Saturday morning began with our standard buffet breakfast. The breakfasts and dinners at both the Astoria and Perren were good quality meals; hearty and tasty. Everyone gorged on the wonderful fresh baked breads. The hotels transported our luggage to the train station and we began our 4 hour trip to Milan. 61 of us stayed at the Milan Garibaldi and 27 stayed at the Sempione. Both hotels were close to tram stops to the major city attractions, or within walking distance for active people. The Sempione was in a quieter part of the city than the Garibaldi but other than the occasional ambulance siren or tram brake squeal, the Garibaldi proved to be satisfactory for the group.
Milan is a very large city with lots of history and a keen sense of fashion. Many locals were dressed exquisitely in designer clothing - anyone wearing white sneakers was clearly a tourist. The main tourist area is around the Duomo, with many shops and restaurants. There are also several museums, including the impressive "Museo della Scienza e della Tecnologia Leonardo da Vinci", a science museum that rivals the Smithsonian in Washington. Another don't miss site was the Sforza Castle - a huge fortress that now houses art, historical items, and music antiquities. Many members got tickets to see the Leonardo da Vinci's "Last Supper" mural at the Basilica di Santa Maria delle Grazie. There was tight security to get into the Duomo. Many solders with automatic weapons guarded the doors and each visitor was checked for metal. The lines for entry were long so we wandered around. We found that most restaurants outside the tourist areas did not serve meals until after 7:30pm, however those restaurants around the Duomo served all day long. It was interesting to see the barkers outside the restaurants who tried to get you interested in their menu - clearly lots of competition for diners. By chance we stumbled upon "Il Kaimano" in the Brera area just north of the Duomo. A classic local bistro serving authentic Italian fare. Reasonably priced, great food/wine, and a friendly/gregarious staff. So nice that we went back for dinner the next day. Pizza, seafood, veal cutlet and many liters of house wine. This bistro helped make Milan a memorable visit, even with the all-day rain on Sunday. A large group of members attended the Rigoletto Opera performance at the La Scala theater. It was the quintessential high-end opera experience. How those members managed to pack formal suits and gowns amongst their ski gear will remain a mystery to the rest of us.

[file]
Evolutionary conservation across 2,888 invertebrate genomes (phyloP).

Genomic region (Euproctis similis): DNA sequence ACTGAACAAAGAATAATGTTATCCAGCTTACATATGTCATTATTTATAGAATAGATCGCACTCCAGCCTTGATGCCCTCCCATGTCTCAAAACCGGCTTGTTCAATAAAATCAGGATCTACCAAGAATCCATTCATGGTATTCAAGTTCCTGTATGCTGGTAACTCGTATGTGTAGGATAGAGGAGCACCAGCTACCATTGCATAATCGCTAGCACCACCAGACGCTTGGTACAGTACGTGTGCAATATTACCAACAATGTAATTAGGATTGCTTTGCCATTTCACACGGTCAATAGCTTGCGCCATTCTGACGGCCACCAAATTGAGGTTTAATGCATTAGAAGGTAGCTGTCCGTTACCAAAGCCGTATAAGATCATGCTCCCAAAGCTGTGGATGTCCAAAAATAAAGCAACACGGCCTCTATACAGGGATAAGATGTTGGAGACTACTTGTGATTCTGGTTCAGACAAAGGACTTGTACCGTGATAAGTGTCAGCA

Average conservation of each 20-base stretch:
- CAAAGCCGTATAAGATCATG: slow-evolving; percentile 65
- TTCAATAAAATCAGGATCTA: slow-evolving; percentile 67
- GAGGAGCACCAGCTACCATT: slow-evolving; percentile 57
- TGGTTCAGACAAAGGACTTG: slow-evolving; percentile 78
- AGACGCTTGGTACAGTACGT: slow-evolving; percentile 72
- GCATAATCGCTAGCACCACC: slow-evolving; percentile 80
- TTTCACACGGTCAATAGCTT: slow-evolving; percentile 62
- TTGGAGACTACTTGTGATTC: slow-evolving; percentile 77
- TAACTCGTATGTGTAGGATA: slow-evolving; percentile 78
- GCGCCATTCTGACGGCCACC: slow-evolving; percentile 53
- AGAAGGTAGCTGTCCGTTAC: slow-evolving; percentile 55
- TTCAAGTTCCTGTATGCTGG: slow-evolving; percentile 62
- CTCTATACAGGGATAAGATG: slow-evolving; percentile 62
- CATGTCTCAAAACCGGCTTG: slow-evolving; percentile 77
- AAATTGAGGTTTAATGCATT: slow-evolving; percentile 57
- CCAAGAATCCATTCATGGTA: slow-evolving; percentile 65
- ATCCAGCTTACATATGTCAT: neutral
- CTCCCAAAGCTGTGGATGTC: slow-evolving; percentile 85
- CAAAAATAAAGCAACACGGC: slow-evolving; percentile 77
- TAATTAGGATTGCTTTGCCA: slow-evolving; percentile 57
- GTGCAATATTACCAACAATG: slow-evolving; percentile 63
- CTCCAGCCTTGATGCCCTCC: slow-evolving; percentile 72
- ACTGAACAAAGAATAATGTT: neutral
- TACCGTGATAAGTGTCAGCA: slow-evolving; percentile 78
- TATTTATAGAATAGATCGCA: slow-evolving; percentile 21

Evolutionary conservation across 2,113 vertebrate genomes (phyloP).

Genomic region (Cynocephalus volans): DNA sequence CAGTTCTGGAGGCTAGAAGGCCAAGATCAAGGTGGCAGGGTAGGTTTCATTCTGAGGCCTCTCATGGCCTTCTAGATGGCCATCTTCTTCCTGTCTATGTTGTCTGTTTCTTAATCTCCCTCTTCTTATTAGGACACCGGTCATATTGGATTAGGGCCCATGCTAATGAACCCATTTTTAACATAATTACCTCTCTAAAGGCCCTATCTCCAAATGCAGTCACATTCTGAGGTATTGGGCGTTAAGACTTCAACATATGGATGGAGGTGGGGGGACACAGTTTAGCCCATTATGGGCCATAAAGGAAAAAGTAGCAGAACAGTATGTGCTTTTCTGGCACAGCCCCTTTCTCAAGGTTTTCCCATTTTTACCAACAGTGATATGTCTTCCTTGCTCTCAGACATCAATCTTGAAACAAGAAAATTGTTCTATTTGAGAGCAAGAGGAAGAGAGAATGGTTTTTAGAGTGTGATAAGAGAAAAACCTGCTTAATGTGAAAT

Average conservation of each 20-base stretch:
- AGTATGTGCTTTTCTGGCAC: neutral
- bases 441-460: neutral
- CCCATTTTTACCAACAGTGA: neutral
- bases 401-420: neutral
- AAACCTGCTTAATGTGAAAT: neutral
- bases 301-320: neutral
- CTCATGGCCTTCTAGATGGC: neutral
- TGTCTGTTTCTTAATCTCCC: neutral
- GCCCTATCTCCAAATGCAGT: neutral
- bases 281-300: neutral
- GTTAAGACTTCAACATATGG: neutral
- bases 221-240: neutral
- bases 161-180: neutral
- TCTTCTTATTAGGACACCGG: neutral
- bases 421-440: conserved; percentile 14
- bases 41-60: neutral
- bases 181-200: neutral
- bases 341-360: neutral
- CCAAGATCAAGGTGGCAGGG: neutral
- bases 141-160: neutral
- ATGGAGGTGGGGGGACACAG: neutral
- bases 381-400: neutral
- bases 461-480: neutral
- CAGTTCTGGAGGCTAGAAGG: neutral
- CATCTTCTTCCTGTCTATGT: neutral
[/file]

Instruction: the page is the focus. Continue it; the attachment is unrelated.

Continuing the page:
in Milan was a clear day and with most of the museums closed, our
members scattered to explore other attractions. A large group took the
train to Venice and St Marks Square. Another group went to Modena/Maranello
to visit the Ferrari museum and to take a tour of the the Ferrari
factory and its on premise race track. Unfortunately, the "look but
don't touch" security guards were everywhere. While we did not expect
prices on the various car models, we were surprised that even in the
obligatory gift shop stroll at the end of the tour, most items were not
labeled with a price. As goes the adage, "If you have to ask...."
Steve, Dennis, Alex, and Eric would like to thank everyone for being such a great group and making it a memorable trip for all. The abundance of smiling and laughter by everyone on the trip was reassuring that the Club had yet another spectacular adventure